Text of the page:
The petition failed to state a cause of action for any relief, and the trial court erred in overruling the general demurrers.
C. L. Alford filed a petition against G. H. Overton, and, as amended, the petition alleged: The defendant is a resident of Morgan County and is the owner and in possession of a tract of land lying in the Kingston District of the county. The petitioner is the owner and in possession of a tract of land in the same district, which lies near the tract belonging to the defendant. There is a public road about .4 mile in length along and through the lands of the defendant and to the lands of the petitioner. The road is now, and has been for more than 21 years, a public road, and is an established and authorized school-bus route. Paragraphs 5, 6, 7, and 8 are as follows:
"Petitioner alleges on information and belief that defendant is now engaged in and in the process of building and constructing, or causing the same to be done, an obstruction across said public road hereinabove describcd with the intent and purpose of blocking said road, and of altering said road, and of interfering with the full and free use of said road; and said obstruction, if allowed to commence and remain will prevent or hinder or interfere with petitioner's access to said O'Bear tract of land, with petitioner's use and enjoyment of the same, with said school-bus route, and with the rights of the public in and to the use of said road; unless prevented or restrained said obstruction will be and constitute a permanent and continuing nuisance, and, to a reasonable degree certain, will damage irreparably this petitioner. That defendant has constructed, or caused to be constructed at the point where said mentioned road connects with the Buckhead-Parks Mill Ferry Road right opposite defendant's dwelling portions of fence in the nature of wings that run out into the right-of-way of said road from each side thereof, leaving only a relatively narrow opening between two posts, which opening is so narrow that the larger vehicles, such as trucks and school buses can not pass through without great danger of damage done to them by contact with the posts on each side, and this is particularly so in wet weather when the roads are muddy. Plaintiff alleges on information and belief that it was and is defendant's purpose and intention, if not prevented from doing so by legal means, to erect a gate, cattle gap, cattle crossing, or some other similar obstruction between the posts and connecting the fence-wings above mentioned, in such manner to block effectively the full and free use of said road.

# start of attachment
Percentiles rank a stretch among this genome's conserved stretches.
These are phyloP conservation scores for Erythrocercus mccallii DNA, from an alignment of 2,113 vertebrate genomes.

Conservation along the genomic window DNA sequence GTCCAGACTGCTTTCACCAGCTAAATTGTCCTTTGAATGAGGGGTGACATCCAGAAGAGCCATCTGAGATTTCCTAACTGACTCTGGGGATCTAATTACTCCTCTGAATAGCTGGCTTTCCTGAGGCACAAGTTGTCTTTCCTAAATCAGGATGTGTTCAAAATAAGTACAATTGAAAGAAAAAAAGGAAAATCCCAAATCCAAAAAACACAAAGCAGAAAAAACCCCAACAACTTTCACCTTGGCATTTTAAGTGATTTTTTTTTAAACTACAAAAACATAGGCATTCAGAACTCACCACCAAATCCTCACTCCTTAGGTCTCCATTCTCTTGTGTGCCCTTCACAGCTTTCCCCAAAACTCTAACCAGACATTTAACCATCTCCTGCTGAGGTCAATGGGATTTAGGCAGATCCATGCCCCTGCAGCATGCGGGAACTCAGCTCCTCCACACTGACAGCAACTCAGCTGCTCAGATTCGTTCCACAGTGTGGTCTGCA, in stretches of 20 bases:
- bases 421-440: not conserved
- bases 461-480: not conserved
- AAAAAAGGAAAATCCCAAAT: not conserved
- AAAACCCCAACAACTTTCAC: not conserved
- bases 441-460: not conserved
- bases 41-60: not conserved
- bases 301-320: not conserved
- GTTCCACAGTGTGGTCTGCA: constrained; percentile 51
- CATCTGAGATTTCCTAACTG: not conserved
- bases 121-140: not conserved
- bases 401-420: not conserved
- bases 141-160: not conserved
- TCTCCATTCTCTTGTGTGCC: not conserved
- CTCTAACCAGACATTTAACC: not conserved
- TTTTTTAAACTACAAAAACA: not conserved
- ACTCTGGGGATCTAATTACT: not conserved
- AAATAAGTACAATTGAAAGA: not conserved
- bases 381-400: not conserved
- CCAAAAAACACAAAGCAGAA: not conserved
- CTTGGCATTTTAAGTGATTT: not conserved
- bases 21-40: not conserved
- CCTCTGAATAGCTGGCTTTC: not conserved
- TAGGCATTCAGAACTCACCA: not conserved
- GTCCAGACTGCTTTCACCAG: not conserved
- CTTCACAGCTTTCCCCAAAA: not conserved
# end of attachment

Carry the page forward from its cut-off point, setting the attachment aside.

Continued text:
"6. That petitioner has tried by amicable and friendly means to dissuade defendant from erecting or causing to be erected said obstruction on and across said public road, but to no avail.
"7. That petitioner has no adequate remedy at law in the premises and therefore resorts to equity in this manner.
"8. That the obstruction erected, or caused to be erected, by defendant as described in paragraph 5 hereinabove, as it now stands, and most certainly if allowed to be completed, will constitute a permanent nuisance, continuing from day to day, and, to a reasonably degree certain will damage irreparably this petitioner, and has already damaged this petitioner specially in a manner not participated in by the general public, and will continue to so specially damage petitioner in the future, unless said obstruction is prevented from being completed and the parts now erected removed, and in support of this allegation plaintiff says as follows:
"a. Said mentioned obstruction as it now stands and as it would stand if completed materially affects the value of plaintiff's property hereinabove referred to as the O'Bear Place, materially lowering the value thereof.
"b. That said mentioned road is the only way of access that plaintiff has in, to and from his home on the said O'Bear property, and said mentioned obstruction peculiarly and specially damages plaintiff, and will continue to damage plaintiff from day to day unless removed, for this reason.
"c. That defendant's cows, while they are being pastured in the fields along said mentioned road frequently wonder [wander?] about said road right-of-way and lie down in it, making it necessary for plaintiff to nudge them out of the way in order to pass, thus specially damaging plaintiff."